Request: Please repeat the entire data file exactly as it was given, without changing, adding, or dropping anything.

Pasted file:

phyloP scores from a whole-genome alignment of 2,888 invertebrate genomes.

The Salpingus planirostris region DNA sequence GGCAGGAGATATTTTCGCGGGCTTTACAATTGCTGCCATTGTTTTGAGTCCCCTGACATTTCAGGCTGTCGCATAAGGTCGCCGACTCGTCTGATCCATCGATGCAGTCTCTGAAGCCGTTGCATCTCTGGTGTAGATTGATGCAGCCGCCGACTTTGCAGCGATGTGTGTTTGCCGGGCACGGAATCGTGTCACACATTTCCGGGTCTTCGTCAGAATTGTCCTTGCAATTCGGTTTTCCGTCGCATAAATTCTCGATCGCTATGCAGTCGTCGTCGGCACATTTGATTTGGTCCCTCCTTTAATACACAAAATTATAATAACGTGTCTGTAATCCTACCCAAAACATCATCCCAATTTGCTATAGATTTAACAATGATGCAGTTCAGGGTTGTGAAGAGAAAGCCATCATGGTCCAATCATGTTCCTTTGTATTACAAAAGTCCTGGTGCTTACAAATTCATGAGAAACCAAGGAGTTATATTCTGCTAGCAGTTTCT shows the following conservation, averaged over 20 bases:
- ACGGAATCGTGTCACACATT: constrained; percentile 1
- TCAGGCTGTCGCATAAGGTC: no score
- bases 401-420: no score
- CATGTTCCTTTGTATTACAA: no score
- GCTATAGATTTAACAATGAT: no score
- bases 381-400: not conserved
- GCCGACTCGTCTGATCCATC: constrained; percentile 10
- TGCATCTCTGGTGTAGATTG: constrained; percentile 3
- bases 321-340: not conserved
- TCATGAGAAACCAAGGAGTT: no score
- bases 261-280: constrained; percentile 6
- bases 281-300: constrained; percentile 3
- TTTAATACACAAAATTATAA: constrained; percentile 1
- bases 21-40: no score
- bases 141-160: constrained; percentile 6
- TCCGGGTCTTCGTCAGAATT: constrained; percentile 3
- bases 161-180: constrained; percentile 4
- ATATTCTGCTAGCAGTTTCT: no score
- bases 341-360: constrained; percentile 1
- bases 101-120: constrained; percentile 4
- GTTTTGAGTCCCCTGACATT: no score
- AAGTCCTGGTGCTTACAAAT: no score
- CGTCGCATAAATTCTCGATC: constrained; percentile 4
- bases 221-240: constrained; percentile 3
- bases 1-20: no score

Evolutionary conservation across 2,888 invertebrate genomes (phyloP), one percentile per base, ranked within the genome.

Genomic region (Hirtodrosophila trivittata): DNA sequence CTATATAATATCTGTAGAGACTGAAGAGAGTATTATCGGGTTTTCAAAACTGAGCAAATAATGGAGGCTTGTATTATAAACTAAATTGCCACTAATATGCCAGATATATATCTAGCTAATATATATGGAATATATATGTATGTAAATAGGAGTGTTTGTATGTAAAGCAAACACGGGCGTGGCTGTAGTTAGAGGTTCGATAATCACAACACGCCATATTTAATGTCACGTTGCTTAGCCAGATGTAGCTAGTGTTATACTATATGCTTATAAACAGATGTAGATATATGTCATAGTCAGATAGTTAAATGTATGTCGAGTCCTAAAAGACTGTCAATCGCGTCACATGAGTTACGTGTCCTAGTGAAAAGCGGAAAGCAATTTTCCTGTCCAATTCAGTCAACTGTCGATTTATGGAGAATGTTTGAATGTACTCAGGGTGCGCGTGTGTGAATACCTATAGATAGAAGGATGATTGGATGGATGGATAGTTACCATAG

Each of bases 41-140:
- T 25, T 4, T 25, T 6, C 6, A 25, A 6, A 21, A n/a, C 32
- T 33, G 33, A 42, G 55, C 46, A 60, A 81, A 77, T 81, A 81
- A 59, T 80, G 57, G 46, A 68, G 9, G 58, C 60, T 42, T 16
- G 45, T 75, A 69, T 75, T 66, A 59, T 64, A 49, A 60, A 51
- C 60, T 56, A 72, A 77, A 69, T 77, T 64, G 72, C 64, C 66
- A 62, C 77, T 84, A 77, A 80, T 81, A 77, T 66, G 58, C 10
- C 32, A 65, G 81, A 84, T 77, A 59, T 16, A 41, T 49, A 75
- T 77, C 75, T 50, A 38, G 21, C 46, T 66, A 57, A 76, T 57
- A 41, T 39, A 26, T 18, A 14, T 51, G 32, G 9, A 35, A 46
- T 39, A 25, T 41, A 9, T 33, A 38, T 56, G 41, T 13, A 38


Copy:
phyloP scores from a whole-genome alignment of 2,888 invertebrate genomes.

The Salpingus planirostris region DNA sequence GGCAGGAGATATTTTCGCGGGCTTTACAATTGCTGCCATTGTTTTGAGTCCCCTGACATTTCAGGCTGTCGCATAAGGTCGCCGACTCGTCTGATCCATCGATGCAGTCTCTGAAGCCGTTGCATCTCTGGTGTAGATTGATGCAGCCGCCGACTTTGCAGCGATGTGTGTTTGCCGGGCACGGAATCGTGTCACACATTTCCGGGTCTTCGTCAGAATTGTCCTTGCAATTCGGTTTTCCGTCGCATAAATTCTCGATCGCTATGCAGTCGTCGTCGGCACATTTGATTTGGTCCCTCCTTTAATACACAAAATTATAATAACGTGTCTGTAATCCTACCCAAAACATCATCCCAATTTGCTATAGATTTAACAATGATGCAGTTCAGGGTTGTGAAGAGAAAGCCATCATGGTCCAATCATGTTCCTTTGTATTACAAAAGTCCTGGTGCTTACAAATTCATGAGAAACCAAGGAGTTATATTCTGCTAGCAGTTTCT shows the following conservation, averaged over 20 bases:
- ACGGAATCGTGTCACACATT: constrained; percentile 1
- TCAGGCTGTCGCATAAGGTC: no score
- bases 401-420: no score
- CATGTTCCTTTGTATTACAA: no score
- GCTATAGATTTAACAATGAT: no score
- bases 381-400: not conserved
- GCCGACTCGTCTGATCCATC: constrained; percentile 10
- TGCATCTCTGGTGTAGATTG: constrained; percentile 3
- bases 321-340: not conserved
- TCATGAGAAACCAAGGAGTT: no score
- bases 261-280: constrained; percentile 6
- bases 281-300: constrained; percentile 3
- TTTAATACACAAAATTATAA: constrained; percentile 1
- bases 21-40: no score
- bases 141-160: constrained; percentile 6
- TCCGGGTCTTCGTCAGAATT: constrained; percentile 3
- bases 161-180: constrained; percentile 4
- ATATTCTGCTAGCAGTTTCT: no score
- bases 341-360: constrained; percentile 1
- bases 101-120: constrained; percentile 4
- GTTTTGAGTCCCCTGACATT: no score
- AAGTCCTGGTGCTTACAAAT: no score
- CGTCGCATAAATTCTCGATC: constrained; percentile 4
- bases 221-240: constrained; percentile 3
- bases 1-20: no score

Evolutionary conservation across 2,888 invertebrate genomes (phyloP), one percentile per base, ranked within the genome.

Genomic region (Hirtodrosophila trivittata): DNA sequence CTATATAATATCTGTAGAGACTGAAGAGAGTATTATCGGGTTTTCAAAACTGAGCAAATAATGGAGGCTTGTATTATAAACTAAATTGCCACTAATATGCCAGATATATATCTAGCTAATATATATGGAATATATATGTATGTAAATAGGAGTGTTTGTATGTAAAGCAAACACGGGCGTGGCTGTAGTTAGAGGTTCGATAATCACAACACGCCATATTTAATGTCACGTTGCTTAGCCAGATGTAGCTAGTGTTATACTATATGCTTATAAACAGATGTAGATATATGTCATAGTCAGATAGTTAAATGTATGTCGAGTCCTAAAAGACTGTCAATCGCGTCACATGAGTTACGTGTCCTAGTGAAAAGCGGAAAGCAATTTTCCTGTCCAATTCAGTCAACTGTCGATTTATGGAGAATGTTTGAATGTACTCAGGGTGCGCGTGTGTGAATACCTATAGATAGAAGGATGATTGGATGGATGGATAGTTACCATAG

Each of bases 41-140:
- T 25, T 4, T 25, T 6, C 6, A 25, A 6, A 21, A n/a, C 32
- T 33, G 33, A 42, G 55, C 46, A 60, A 81, A 77, T 81, A 81
- A 59, T 80, G 57, G 46, A 68, G 9, G 58, C 60, T 42, T 16
- G 45, T 75, A 69, T 75, T 66, A 59, T 64, A 49, A 60, A 51
- C 60, T 56, A 72, A 77, A 69, T 77, T 64, G 72, C 64, C 66
- A 62, C 77, T 84, A 77, A 80, T 81, A 77, T 66, G 58, C 10
- C 32, A 65, G 81, A 84, T 77, A 59, T 16, A 41, T 49, A 75
- T 77, C 75, T 50, A 38, G 21, C 46, T 66, A 57, A 76, T 57
- A 41, T 39, A 26, T 18, A 14, T 51, G 32, G 9, A 35, A 46
- T 39, A 25, T 41, A 9, T 33, A 38, T 56, G 41, T 13, A 38